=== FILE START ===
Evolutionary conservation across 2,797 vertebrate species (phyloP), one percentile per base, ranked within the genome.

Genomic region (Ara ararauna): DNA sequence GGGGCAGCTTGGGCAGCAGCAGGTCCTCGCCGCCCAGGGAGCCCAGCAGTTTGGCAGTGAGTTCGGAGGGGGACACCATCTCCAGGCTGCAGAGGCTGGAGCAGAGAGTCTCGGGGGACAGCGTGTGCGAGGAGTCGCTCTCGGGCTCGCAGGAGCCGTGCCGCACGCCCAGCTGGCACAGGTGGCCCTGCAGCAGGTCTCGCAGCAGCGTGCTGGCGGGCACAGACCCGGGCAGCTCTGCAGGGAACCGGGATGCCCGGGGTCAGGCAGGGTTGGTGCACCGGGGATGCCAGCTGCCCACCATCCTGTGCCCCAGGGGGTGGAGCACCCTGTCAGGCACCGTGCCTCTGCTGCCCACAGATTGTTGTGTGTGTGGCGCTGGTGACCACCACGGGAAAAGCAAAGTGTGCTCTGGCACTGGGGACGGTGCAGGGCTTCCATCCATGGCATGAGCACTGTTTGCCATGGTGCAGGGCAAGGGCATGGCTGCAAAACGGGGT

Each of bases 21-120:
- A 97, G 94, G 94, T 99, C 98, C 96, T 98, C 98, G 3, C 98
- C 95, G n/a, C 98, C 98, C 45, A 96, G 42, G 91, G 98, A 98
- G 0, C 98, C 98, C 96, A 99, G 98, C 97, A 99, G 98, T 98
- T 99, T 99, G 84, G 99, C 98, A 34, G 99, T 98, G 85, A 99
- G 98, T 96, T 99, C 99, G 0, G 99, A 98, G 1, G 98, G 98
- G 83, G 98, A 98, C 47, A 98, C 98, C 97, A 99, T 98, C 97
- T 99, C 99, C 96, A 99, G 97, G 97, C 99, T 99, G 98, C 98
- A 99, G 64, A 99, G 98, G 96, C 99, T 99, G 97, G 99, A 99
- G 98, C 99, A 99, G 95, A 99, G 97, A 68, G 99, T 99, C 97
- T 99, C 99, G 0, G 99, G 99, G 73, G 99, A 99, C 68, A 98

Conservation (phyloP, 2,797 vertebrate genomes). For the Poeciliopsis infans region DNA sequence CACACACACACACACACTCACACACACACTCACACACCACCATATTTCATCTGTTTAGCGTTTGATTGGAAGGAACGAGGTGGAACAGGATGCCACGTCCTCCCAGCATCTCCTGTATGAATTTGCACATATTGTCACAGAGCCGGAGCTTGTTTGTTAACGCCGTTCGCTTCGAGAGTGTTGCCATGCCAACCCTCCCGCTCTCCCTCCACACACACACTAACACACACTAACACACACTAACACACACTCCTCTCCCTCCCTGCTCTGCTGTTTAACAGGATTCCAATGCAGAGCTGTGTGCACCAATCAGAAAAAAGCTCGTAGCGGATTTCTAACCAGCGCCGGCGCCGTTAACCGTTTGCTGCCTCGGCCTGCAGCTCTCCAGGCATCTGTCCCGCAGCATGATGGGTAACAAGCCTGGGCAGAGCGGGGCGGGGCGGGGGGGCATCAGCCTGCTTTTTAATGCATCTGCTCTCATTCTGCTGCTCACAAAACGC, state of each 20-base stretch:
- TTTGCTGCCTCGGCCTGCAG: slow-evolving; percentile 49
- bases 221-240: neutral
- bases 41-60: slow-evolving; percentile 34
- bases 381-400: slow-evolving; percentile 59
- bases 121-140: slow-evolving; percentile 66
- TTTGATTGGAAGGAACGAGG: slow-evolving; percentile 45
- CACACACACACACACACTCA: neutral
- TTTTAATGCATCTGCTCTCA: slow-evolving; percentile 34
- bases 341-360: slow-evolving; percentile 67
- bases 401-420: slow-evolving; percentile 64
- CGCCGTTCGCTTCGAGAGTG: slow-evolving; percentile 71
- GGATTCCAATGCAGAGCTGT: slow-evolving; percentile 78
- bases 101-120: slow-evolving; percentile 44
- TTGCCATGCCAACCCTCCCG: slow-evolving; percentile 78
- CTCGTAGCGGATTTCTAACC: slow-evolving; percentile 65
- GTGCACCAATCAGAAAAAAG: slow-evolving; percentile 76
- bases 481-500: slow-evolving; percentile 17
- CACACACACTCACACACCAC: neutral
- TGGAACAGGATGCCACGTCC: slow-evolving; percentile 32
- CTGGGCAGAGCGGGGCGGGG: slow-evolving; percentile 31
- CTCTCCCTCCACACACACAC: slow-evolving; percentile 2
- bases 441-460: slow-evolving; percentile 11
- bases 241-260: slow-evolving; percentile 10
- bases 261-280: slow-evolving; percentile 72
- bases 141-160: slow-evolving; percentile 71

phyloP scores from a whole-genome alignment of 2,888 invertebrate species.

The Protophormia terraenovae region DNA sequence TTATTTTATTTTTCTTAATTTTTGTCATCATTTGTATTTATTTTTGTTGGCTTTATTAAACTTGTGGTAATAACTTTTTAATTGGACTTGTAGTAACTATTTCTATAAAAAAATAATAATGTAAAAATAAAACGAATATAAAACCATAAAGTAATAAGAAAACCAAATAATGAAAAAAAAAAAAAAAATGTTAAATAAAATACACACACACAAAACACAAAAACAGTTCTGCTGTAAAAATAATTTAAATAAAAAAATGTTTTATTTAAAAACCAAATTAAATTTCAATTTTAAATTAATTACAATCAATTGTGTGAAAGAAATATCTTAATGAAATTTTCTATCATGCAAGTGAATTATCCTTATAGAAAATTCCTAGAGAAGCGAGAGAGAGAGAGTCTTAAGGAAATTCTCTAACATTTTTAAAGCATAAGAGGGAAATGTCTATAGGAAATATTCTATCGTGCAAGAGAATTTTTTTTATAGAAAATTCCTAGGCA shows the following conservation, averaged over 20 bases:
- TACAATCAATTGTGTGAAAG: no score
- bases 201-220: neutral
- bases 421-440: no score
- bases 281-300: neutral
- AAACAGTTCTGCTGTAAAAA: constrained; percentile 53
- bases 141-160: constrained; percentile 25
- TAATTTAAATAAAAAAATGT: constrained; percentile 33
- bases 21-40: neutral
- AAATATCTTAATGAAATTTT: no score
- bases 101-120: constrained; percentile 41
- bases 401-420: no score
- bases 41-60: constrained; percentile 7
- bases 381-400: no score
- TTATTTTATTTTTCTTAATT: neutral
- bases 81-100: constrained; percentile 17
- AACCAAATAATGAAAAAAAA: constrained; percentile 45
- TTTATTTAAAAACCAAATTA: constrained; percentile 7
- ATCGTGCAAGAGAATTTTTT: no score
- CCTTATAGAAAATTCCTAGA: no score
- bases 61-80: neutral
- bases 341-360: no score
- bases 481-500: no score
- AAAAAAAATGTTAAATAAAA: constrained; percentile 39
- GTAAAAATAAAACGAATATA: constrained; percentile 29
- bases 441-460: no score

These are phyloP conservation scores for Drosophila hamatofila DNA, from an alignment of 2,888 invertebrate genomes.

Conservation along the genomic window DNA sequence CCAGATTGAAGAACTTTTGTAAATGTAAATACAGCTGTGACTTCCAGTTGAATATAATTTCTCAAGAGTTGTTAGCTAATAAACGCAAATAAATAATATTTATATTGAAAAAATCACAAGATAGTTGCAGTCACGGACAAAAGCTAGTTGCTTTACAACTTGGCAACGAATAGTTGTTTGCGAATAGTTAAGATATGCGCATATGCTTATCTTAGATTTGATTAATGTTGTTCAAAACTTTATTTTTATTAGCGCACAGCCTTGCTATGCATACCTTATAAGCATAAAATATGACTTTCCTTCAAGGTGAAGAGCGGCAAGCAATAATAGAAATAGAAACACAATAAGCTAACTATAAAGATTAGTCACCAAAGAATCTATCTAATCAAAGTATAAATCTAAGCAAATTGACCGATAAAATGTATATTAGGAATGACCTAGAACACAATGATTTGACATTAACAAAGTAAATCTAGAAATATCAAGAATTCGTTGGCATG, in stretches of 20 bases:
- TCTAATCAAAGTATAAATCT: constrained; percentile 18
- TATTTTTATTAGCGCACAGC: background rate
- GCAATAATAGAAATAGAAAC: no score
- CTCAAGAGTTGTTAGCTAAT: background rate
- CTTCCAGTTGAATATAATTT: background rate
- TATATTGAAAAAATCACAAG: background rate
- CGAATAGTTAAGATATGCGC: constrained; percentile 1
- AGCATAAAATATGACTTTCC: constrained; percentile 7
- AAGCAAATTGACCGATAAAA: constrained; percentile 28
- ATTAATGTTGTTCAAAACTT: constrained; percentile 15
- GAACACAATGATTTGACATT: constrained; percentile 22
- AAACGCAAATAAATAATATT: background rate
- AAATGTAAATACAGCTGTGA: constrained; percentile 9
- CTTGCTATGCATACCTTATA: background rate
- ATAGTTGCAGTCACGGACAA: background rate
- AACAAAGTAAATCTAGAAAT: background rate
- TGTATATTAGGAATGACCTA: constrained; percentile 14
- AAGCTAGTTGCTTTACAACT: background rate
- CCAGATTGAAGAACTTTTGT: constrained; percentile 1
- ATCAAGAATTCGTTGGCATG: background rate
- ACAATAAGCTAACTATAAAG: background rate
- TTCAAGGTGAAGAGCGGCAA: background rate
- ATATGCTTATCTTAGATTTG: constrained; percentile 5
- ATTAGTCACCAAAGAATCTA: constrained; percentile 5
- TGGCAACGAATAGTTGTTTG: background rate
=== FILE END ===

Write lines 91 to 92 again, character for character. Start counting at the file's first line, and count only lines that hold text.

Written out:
- ATATGCTTATCTTAGATTTG: constrained; percentile 5
- ATTAGTCACCAAAGAATCTA: constrained; percentile 5